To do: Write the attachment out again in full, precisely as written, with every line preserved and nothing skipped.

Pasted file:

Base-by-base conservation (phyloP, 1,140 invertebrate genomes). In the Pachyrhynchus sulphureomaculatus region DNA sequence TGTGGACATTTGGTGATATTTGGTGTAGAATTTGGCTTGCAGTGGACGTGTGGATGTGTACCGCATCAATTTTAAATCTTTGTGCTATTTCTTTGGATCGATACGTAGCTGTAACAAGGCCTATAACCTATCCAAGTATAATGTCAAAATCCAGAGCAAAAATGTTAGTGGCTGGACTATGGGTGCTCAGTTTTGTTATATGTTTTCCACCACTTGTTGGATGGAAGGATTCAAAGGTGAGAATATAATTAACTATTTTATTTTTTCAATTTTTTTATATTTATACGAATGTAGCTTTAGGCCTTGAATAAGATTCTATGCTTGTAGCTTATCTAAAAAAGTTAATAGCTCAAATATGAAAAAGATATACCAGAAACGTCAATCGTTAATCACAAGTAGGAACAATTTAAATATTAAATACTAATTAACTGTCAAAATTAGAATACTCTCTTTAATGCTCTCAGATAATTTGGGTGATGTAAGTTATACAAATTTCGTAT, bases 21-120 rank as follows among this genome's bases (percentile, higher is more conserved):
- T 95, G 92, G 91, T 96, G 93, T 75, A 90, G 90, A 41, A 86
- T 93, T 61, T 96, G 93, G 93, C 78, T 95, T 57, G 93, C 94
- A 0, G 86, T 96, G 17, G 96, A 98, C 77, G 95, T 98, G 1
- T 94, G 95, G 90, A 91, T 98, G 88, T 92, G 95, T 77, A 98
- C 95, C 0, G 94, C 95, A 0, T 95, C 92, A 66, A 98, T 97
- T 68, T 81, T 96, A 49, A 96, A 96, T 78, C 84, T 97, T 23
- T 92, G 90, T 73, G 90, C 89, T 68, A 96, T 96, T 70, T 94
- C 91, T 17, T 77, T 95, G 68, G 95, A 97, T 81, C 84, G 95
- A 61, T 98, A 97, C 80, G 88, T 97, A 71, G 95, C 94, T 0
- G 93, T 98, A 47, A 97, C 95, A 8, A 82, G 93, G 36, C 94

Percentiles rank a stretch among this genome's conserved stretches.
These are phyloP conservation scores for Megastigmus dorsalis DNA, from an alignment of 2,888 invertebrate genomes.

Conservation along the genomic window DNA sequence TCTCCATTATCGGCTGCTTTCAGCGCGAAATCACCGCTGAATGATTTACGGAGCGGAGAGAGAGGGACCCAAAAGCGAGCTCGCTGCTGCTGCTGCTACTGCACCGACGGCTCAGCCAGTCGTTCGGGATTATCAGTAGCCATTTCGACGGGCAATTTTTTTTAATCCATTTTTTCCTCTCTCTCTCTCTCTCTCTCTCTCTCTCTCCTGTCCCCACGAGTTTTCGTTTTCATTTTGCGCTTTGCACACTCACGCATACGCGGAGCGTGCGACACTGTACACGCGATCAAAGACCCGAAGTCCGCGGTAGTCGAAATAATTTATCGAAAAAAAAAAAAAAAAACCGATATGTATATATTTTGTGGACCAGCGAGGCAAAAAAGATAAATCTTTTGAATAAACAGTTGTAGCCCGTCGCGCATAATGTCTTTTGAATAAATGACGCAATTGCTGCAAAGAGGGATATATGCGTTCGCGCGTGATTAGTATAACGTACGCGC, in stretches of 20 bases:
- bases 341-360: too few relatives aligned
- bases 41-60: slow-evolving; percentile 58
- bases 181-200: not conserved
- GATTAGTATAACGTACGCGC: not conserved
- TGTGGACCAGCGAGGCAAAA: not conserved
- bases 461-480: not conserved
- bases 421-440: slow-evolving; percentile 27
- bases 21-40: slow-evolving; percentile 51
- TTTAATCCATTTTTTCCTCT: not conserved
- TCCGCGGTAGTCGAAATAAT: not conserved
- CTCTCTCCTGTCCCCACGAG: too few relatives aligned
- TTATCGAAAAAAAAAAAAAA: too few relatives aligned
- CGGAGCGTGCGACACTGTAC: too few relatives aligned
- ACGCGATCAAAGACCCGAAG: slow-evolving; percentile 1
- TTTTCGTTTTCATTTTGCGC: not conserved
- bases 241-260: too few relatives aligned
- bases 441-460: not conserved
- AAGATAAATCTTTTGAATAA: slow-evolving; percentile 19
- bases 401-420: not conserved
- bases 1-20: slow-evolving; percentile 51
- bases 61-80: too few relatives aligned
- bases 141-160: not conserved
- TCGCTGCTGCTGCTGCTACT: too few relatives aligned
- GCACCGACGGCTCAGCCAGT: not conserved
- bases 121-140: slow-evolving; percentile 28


Base-by-base conservation (phyloP, 1,140 invertebrate genomes). In the Pachyrhynchus sulphureomaculatus region DNA sequence TGTGGACATTTGGTGATATTTGGTGTAGAATTTGGCTTGCAGTGGACGTGTGGATGTGTACCGCATCAATTTTAAATCTTTGTGCTATTTCTTTGGATCGATACGTAGCTGTAACAAGGCCTATAACCTATCCAAGTATAATGTCAAAATCCAGAGCAAAAATGTTAGTGGCTGGACTATGGGTGCTCAGTTTTGTTATATGTTTTCCACCACTTGTTGGATGGAAGGATTCAAAGGTGAGAATATAATTAACTATTTTATTTTTTCAATTTTTTTATATTTATACGAATGTAGCTTTAGGCCTTGAATAAGATTCTATGCTTGTAGCTTATCTAAAAAAGTTAATAGCTCAAATATGAAAAAGATATACCAGAAACGTCAATCGTTAATCACAAGTAGGAACAATTTAAATATTAAATACTAATTAACTGTCAAAATTAGAATACTCTCTTTAATGCTCTCAGATAATTTGGGTGATGTAAGTTATACAAATTTCGTAT, bases 21-120 rank as follows among this genome's bases (percentile, higher is more conserved):
- T 95, G 92, G 91, T 96, G 93, T 75, A 90, G 90, A 41, A 86
- T 93, T 61, T 96, G 93, G 93, C 78, T 95, T 57, G 93, C 94
- A 0, G 86, T 96, G 17, G 96, A 98, C 77, G 95, T 98, G 1
- T 94, G 95, G 90, A 91, T 98, G 88, T 92, G 95, T 77, A 98
- C 95, C 0, G 94, C 95, A 0, T 95, C 92, A 66, A 98, T 97
- T 68, T 81, T 96, A 49, A 96, A 96, T 78, C 84, T 97, T 23
- T 92, G 90, T 73, G 90, C 89, T 68, A 96, T 96, T 70, T 94
- C 91, T 17, T 77, T 95, G 68, G 95, A 97, T 81, C 84, G 95
- A 61, T 98, A 97, C 80, G 88, T 97, A 71, G 95, C 94, T 0
- G 93, T 98, A 47, A 97, C 95, A 8, A 82, G 93, G 36, C 94

Percentiles rank a stretch among this genome's conserved stretches.
These are phyloP conservation scores for Megastigmus dorsalis DNA, from an alignment of 2,888 invertebrate genomes.

Conservation along the genomic window DNA sequence TCTCCATTATCGGCTGCTTTCAGCGCGAAATCACCGCTGAATGATTTACGGAGCGGAGAGAGAGGGACCCAAAAGCGAGCTCGCTGCTGCTGCTGCTACTGCACCGACGGCTCAGCCAGTCGTTCGGGATTATCAGTAGCCATTTCGACGGGCAATTTTTTTTAATCCATTTTTTCCTCTCTCTCTCTCTCTCTCTCTCTCTCTCTCCTGTCCCCACGAGTTTTCGTTTTCATTTTGCGCTTTGCACACTCACGCATACGCGGAGCGTGCGACACTGTACACGCGATCAAAGACCCGAAGTCCGCGGTAGTCGAAATAATTTATCGAAAAAAAAAAAAAAAAACCGATATGTATATATTTTGTGGACCAGCGAGGCAAAAAAGATAAATCTTTTGAATAAACAGTTGTAGCCCGTCGCGCATAATGTCTTTTGAATAAATGACGCAATTGCTGCAAAGAGGGATATATGCGTTCGCGCGTGATTAGTATAACGTACGCGC, in stretches of 20 bases:
- bases 341-360: too few relatives aligned
- bases 41-60: slow-evolving; percentile 58
- bases 181-200: not conserved
- GATTAGTATAACGTACGCGC: not conserved
- TGTGGACCAGCGAGGCAAAA: not conserved
- bases 461-480: not conserved
- bases 421-440: slow-evolving; percentile 27
- bases 21-40: slow-evolving; percentile 51
- TTTAATCCATTTTTTCCTCT: not conserved
- TCCGCGGTAGTCGAAATAAT: not conserved
- CTCTCTCCTGTCCCCACGAG: too few relatives aligned
- TTATCGAAAAAAAAAAAAAA: too few relatives aligned
- CGGAGCGTGCGACACTGTAC: too few relatives aligned
- ACGCGATCAAAGACCCGAAG: slow-evolving; percentile 1
- TTTTCGTTTTCATTTTGCGC: not conserved
- bases 241-260: too few relatives aligned
- bases 441-460: not conserved
- AAGATAAATCTTTTGAATAA: slow-evolving; percentile 19
- bases 401-420: not conserved
- bases 1-20: slow-evolving; percentile 51
- bases 61-80: too few relatives aligned
- bases 141-160: not conserved
- TCGCTGCTGCTGCTGCTACT: too few relatives aligned
- GCACCGACGGCTCAGCCAGT: not conserved
- bases 121-140: slow-evolving; percentile 28